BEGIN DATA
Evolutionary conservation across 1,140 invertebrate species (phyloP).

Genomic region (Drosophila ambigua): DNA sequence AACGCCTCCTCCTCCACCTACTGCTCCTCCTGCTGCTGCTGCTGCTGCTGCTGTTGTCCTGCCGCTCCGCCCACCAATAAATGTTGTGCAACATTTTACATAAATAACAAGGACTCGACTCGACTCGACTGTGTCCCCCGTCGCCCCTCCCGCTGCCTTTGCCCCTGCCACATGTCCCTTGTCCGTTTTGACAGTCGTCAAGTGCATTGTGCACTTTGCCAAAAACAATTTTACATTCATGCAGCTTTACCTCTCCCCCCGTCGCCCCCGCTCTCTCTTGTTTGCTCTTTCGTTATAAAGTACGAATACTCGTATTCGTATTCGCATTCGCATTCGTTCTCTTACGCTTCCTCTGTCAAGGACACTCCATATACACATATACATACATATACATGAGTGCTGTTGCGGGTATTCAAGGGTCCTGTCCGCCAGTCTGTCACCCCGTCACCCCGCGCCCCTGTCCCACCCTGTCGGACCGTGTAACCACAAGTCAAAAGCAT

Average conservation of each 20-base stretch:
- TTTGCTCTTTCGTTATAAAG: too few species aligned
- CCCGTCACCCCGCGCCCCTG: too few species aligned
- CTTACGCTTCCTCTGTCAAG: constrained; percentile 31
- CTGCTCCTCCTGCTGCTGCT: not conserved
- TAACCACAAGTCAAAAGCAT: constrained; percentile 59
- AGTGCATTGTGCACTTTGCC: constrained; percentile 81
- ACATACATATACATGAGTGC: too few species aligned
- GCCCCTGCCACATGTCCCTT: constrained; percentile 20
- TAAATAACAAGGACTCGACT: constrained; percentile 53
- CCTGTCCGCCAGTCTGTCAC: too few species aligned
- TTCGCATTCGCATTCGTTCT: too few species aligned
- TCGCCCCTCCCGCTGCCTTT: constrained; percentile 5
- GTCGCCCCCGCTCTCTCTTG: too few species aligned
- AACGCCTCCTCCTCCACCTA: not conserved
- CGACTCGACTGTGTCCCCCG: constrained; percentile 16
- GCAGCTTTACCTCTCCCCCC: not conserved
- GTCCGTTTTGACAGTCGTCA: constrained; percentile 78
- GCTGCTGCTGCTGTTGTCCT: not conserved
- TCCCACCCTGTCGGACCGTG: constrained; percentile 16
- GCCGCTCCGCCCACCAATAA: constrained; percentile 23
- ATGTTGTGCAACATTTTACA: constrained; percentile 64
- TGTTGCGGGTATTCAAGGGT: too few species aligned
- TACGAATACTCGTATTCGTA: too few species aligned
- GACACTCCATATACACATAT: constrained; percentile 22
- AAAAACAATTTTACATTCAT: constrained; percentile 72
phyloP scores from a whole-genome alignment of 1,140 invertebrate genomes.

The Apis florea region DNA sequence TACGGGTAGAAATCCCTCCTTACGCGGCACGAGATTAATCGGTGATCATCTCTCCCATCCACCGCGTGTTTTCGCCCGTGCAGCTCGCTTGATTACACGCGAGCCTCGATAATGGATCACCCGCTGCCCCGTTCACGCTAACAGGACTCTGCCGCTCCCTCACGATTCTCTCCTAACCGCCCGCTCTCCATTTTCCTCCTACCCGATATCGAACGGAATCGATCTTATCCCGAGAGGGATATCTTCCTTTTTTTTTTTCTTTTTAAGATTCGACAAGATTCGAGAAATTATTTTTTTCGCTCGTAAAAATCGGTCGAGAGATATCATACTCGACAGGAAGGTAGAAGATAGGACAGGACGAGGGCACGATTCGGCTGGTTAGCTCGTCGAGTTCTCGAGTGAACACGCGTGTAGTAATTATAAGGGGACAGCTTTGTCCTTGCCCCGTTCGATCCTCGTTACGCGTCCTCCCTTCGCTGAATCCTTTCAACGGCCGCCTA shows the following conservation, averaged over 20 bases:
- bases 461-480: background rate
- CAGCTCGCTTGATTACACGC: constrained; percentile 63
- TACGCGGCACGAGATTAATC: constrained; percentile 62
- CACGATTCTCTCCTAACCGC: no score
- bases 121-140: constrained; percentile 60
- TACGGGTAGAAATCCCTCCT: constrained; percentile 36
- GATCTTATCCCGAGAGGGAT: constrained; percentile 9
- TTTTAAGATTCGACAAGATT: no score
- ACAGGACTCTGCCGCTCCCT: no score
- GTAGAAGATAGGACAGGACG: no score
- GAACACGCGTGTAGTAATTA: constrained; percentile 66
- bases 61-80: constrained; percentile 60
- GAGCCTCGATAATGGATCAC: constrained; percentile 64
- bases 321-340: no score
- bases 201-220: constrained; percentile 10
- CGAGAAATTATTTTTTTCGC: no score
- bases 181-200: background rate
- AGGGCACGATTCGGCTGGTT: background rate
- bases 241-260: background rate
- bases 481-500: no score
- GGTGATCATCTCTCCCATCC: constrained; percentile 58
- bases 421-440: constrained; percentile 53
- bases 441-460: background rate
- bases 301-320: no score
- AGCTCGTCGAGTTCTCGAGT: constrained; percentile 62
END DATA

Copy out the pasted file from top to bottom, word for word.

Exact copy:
Evolutionary conservation across 1,140 invertebrate species (phyloP).

Genomic region (Drosophila ambigua): DNA sequence AACGCCTCCTCCTCCACCTACTGCTCCTCCTGCTGCTGCTGCTGCTGCTGCTGTTGTCCTGCCGCTCCGCCCACCAATAAATGTTGTGCAACATTTTACATAAATAACAAGGACTCGACTCGACTCGACTGTGTCCCCCGTCGCCCCTCCCGCTGCCTTTGCCCCTGCCACATGTCCCTTGTCCGTTTTGACAGTCGTCAAGTGCATTGTGCACTTTGCCAAAAACAATTTTACATTCATGCAGCTTTACCTCTCCCCCCGTCGCCCCCGCTCTCTCTTGTTTGCTCTTTCGTTATAAAGTACGAATACTCGTATTCGTATTCGCATTCGCATTCGTTCTCTTACGCTTCCTCTGTCAAGGACACTCCATATACACATATACATACATATACATGAGTGCTGTTGCGGGTATTCAAGGGTCCTGTCCGCCAGTCTGTCACCCCGTCACCCCGCGCCCCTGTCCCACCCTGTCGGACCGTGTAACCACAAGTCAAAAGCAT

Average conservation of each 20-base stretch:
- TTTGCTCTTTCGTTATAAAG: too few species aligned
- CCCGTCACCCCGCGCCCCTG: too few species aligned
- CTTACGCTTCCTCTGTCAAG: constrained; percentile 31
- CTGCTCCTCCTGCTGCTGCT: not conserved
- TAACCACAAGTCAAAAGCAT: constrained; percentile 59
- AGTGCATTGTGCACTTTGCC: constrained; percentile 81
- ACATACATATACATGAGTGC: too few species aligned
- GCCCCTGCCACATGTCCCTT: constrained; percentile 20
- TAAATAACAAGGACTCGACT: constrained; percentile 53
- CCTGTCCGCCAGTCTGTCAC: too few species aligned
- TTCGCATTCGCATTCGTTCT: too few species aligned
- TCGCCCCTCCCGCTGCCTTT: constrained; percentile 5
- GTCGCCCCCGCTCTCTCTTG: too few species aligned
- AACGCCTCCTCCTCCACCTA: not conserved
- CGACTCGACTGTGTCCCCCG: constrained; percentile 16
- GCAGCTTTACCTCTCCCCCC: not conserved
- GTCCGTTTTGACAGTCGTCA: constrained; percentile 78
- GCTGCTGCTGCTGTTGTCCT: not conserved
- TCCCACCCTGTCGGACCGTG: constrained; percentile 16
- GCCGCTCCGCCCACCAATAA: constrained; percentile 23
- ATGTTGTGCAACATTTTACA: constrained; percentile 64
- TGTTGCGGGTATTCAAGGGT: too few species aligned
- TACGAATACTCGTATTCGTA: too few species aligned
- GACACTCCATATACACATAT: constrained; percentile 22
- AAAAACAATTTTACATTCAT: constrained; percentile 72
phyloP scores from a whole-genome alignment of 1,140 invertebrate genomes.

The Apis florea region DNA sequence TACGGGTAGAAATCCCTCCTTACGCGGCACGAGATTAATCGGTGATCATCTCTCCCATCCACCGCGTGTTTTCGCCCGTGCAGCTCGCTTGATTACACGCGAGCCTCGATAATGGATCACCCGCTGCCCCGTTCACGCTAACAGGACTCTGCCGCTCCCTCACGATTCTCTCCTAACCGCCCGCTCTCCATTTTCCTCCTACCCGATATCGAACGGAATCGATCTTATCCCGAGAGGGATATCTTCCTTTTTTTTTTTCTTTTTAAGATTCGACAAGATTCGAGAAATTATTTTTTTCGCTCGTAAAAATCGGTCGAGAGATATCATACTCGACAGGAAGGTAGAAGATAGGACAGGACGAGGGCACGATTCGGCTGGTTAGCTCGTCGAGTTCTCGAGTGAACACGCGTGTAGTAATTATAAGGGGACAGCTTTGTCCTTGCCCCGTTCGATCCTCGTTACGCGTCCTCCCTTCGCTGAATCCTTTCAACGGCCGCCTA shows the following conservation, averaged over 20 bases:
- bases 461-480: background rate
- CAGCTCGCTTGATTACACGC: constrained; percentile 63
- TACGCGGCACGAGATTAATC: constrained; percentile 62
- CACGATTCTCTCCTAACCGC: no score
- bases 121-140: constrained; percentile 60
- TACGGGTAGAAATCCCTCCT: constrained; percentile 36
- GATCTTATCCCGAGAGGGAT: constrained; percentile 9
- TTTTAAGATTCGACAAGATT: no score
- ACAGGACTCTGCCGCTCCCT: no score
- GTAGAAGATAGGACAGGACG: no score
- GAACACGCGTGTAGTAATTA: constrained; percentile 66
- bases 61-80: constrained; percentile 60
- GAGCCTCGATAATGGATCAC: constrained; percentile 64
- bases 321-340: no score
- bases 201-220: constrained; percentile 10
- CGAGAAATTATTTTTTTCGC: no score
- bases 181-200: background rate
- AGGGCACGATTCGGCTGGTT: background rate
- bases 241-260: background rate
- bases 481-500: no score
- GGTGATCATCTCTCCCATCC: constrained; percentile 58
- bases 421-440: constrained; percentile 53
- bases 441-460: background rate
- bases 301-320: no score
- AGCTCGTCGAGTTCTCGAGT: constrained; percentile 62